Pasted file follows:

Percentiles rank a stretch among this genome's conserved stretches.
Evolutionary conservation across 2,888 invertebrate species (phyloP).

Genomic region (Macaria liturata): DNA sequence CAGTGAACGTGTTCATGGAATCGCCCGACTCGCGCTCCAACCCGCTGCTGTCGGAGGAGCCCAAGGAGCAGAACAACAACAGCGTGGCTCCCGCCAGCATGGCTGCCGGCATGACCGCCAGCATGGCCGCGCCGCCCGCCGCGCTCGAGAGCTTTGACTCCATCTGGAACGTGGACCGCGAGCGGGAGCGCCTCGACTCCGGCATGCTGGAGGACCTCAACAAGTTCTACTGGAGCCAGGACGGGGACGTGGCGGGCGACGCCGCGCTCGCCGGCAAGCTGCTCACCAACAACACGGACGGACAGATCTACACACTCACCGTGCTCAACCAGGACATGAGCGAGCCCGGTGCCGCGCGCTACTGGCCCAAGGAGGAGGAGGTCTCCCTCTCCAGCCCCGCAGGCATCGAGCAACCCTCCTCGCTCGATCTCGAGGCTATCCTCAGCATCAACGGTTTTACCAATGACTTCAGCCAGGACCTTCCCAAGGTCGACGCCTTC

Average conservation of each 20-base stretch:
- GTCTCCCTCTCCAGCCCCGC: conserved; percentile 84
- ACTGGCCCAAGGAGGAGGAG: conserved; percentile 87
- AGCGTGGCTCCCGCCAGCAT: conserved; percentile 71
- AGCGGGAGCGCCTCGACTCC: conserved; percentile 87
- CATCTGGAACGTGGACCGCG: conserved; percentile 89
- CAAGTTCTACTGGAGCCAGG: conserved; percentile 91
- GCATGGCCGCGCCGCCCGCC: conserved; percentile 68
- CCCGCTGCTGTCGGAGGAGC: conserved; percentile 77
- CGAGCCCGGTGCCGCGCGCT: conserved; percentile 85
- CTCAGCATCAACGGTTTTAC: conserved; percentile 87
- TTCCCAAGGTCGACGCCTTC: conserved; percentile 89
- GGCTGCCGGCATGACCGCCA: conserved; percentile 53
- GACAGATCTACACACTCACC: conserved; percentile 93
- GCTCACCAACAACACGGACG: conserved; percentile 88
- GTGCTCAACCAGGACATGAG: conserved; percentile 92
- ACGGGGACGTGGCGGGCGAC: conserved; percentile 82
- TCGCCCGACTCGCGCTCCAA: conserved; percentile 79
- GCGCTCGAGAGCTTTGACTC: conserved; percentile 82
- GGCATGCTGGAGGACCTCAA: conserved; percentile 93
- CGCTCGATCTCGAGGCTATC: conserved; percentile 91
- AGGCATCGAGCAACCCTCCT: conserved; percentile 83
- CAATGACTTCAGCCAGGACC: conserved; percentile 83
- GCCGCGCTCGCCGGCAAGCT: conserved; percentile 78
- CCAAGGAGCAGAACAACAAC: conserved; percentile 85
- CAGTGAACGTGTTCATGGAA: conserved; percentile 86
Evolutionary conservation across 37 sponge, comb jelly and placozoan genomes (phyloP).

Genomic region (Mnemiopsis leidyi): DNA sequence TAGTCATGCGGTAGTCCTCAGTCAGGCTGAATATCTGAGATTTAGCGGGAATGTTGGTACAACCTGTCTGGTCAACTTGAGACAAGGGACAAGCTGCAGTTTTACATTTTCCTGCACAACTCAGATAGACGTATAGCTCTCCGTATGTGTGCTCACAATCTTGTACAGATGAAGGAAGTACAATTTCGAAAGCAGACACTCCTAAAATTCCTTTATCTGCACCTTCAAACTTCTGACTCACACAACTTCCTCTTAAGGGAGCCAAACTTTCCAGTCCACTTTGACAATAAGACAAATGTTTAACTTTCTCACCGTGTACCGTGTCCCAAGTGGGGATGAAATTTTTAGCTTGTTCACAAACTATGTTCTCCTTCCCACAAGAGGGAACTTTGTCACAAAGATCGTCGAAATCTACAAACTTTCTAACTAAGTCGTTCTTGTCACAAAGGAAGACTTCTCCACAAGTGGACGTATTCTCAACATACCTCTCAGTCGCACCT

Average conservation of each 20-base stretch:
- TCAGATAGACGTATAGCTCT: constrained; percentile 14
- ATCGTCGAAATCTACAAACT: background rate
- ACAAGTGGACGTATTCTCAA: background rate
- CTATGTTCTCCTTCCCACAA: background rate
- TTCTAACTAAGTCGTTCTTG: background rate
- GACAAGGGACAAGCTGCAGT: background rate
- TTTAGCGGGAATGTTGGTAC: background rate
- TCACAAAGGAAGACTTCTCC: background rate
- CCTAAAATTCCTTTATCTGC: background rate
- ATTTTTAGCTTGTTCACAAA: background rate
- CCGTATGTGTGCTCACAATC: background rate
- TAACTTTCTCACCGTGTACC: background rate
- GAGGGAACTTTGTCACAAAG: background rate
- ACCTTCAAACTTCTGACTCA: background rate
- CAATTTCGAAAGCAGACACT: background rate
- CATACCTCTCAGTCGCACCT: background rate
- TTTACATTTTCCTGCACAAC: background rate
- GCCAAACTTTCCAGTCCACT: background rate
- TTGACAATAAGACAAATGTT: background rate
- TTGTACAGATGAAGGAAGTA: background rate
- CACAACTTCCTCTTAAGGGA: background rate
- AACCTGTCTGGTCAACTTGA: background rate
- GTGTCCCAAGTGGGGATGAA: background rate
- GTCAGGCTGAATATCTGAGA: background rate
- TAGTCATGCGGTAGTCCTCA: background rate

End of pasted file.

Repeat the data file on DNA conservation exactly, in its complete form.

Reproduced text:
Percentiles rank a stretch among this genome's conserved stretches.
Evolutionary conservation across 2,888 invertebrate species (phyloP).

Genomic region (Macaria liturata): DNA sequence CAGTGAACGTGTTCATGGAATCGCCCGACTCGCGCTCCAACCCGCTGCTGTCGGAGGAGCCCAAGGAGCAGAACAACAACAGCGTGGCTCCCGCCAGCATGGCTGCCGGCATGACCGCCAGCATGGCCGCGCCGCCCGCCGCGCTCGAGAGCTTTGACTCCATCTGGAACGTGGACCGCGAGCGGGAGCGCCTCGACTCCGGCATGCTGGAGGACCTCAACAAGTTCTACTGGAGCCAGGACGGGGACGTGGCGGGCGACGCCGCGCTCGCCGGCAAGCTGCTCACCAACAACACGGACGGACAGATCTACACACTCACCGTGCTCAACCAGGACATGAGCGAGCCCGGTGCCGCGCGCTACTGGCCCAAGGAGGAGGAGGTCTCCCTCTCCAGCCCCGCAGGCATCGAGCAACCCTCCTCGCTCGATCTCGAGGCTATCCTCAGCATCAACGGTTTTACCAATGACTTCAGCCAGGACCTTCCCAAGGTCGACGCCTTC

Average conservation of each 20-base stretch:
- GTCTCCCTCTCCAGCCCCGC: conserved; percentile 84
- ACTGGCCCAAGGAGGAGGAG: conserved; percentile 87
- AGCGTGGCTCCCGCCAGCAT: conserved; percentile 71
- AGCGGGAGCGCCTCGACTCC: conserved; percentile 87
- CATCTGGAACGTGGACCGCG: conserved; percentile 89
- CAAGTTCTACTGGAGCCAGG: conserved; percentile 91
- GCATGGCCGCGCCGCCCGCC: conserved; percentile 68
- CCCGCTGCTGTCGGAGGAGC: conserved; percentile 77
- CGAGCCCGGTGCCGCGCGCT: conserved; percentile 85
- CTCAGCATCAACGGTTTTAC: conserved; percentile 87
- TTCCCAAGGTCGACGCCTTC: conserved; percentile 89
- GGCTGCCGGCATGACCGCCA: conserved; percentile 53
- GACAGATCTACACACTCACC: conserved; percentile 93
- GCTCACCAACAACACGGACG: conserved; percentile 88
- GTGCTCAACCAGGACATGAG: conserved; percentile 92
- ACGGGGACGTGGCGGGCGAC: conserved; percentile 82
- TCGCCCGACTCGCGCTCCAA: conserved; percentile 79
- GCGCTCGAGAGCTTTGACTC: conserved; percentile 82
- GGCATGCTGGAGGACCTCAA: conserved; percentile 93
- CGCTCGATCTCGAGGCTATC: conserved; percentile 91
- AGGCATCGAGCAACCCTCCT: conserved; percentile 83
- CAATGACTTCAGCCAGGACC: conserved; percentile 83
- GCCGCGCTCGCCGGCAAGCT: conserved; percentile 78
- CCAAGGAGCAGAACAACAAC: conserved; percentile 85
- CAGTGAACGTGTTCATGGAA: conserved; percentile 86
Evolutionary conservation across 37 sponge, comb jelly and placozoan genomes (phyloP).

Genomic region (Mnemiopsis leidyi): DNA sequence TAGTCATGCGGTAGTCCTCAGTCAGGCTGAATATCTGAGATTTAGCGGGAATGTTGGTACAACCTGTCTGGTCAACTTGAGACAAGGGACAAGCTGCAGTTTTACATTTTCCTGCACAACTCAGATAGACGTATAGCTCTCCGTATGTGTGCTCACAATCTTGTACAGATGAAGGAAGTACAATTTCGAAAGCAGACACTCCTAAAATTCCTTTATCTGCACCTTCAAACTTCTGACTCACACAACTTCCTCTTAAGGGAGCCAAACTTTCCAGTCCACTTTGACAATAAGACAAATGTTTAACTTTCTCACCGTGTACCGTGTCCCAAGTGGGGATGAAATTTTTAGCTTGTTCACAAACTATGTTCTCCTTCCCACAAGAGGGAACTTTGTCACAAAGATCGTCGAAATCTACAAACTTTCTAACTAAGTCGTTCTTGTCACAAAGGAAGACTTCTCCACAAGTGGACGTATTCTCAACATACCTCTCAGTCGCACCT

Average conservation of each 20-base stretch:
- TCAGATAGACGTATAGCTCT: constrained; percentile 14
- ATCGTCGAAATCTACAAACT: background rate
- ACAAGTGGACGTATTCTCAA: background rate
- CTATGTTCTCCTTCCCACAA: background rate
- TTCTAACTAAGTCGTTCTTG: background rate
- GACAAGGGACAAGCTGCAGT: background rate
- TTTAGCGGGAATGTTGGTAC: background rate
- TCACAAAGGAAGACTTCTCC: background rate
- CCTAAAATTCCTTTATCTGC: background rate
- ATTTTTAGCTTGTTCACAAA: background rate
- CCGTATGTGTGCTCACAATC: background rate
- TAACTTTCTCACCGTGTACC: background rate
- GAGGGAACTTTGTCACAAAG: background rate
- ACCTTCAAACTTCTGACTCA: background rate
- CAATTTCGAAAGCAGACACT: background rate
- CATACCTCTCAGTCGCACCT: background rate
- TTTACATTTTCCTGCACAAC: background rate
- GCCAAACTTTCCAGTCCACT: background rate
- TTGACAATAAGACAAATGTT: background rate
- TTGTACAGATGAAGGAAGTA: background rate
- CACAACTTCCTCTTAAGGGA: background rate
- AACCTGTCTGGTCAACTTGA: background rate
- GTGTCCCAAGTGGGGATGAA: background rate
- GTCAGGCTGAATATCTGAGA: background rate
- TAGTCATGCGGTAGTCCTCA: background rate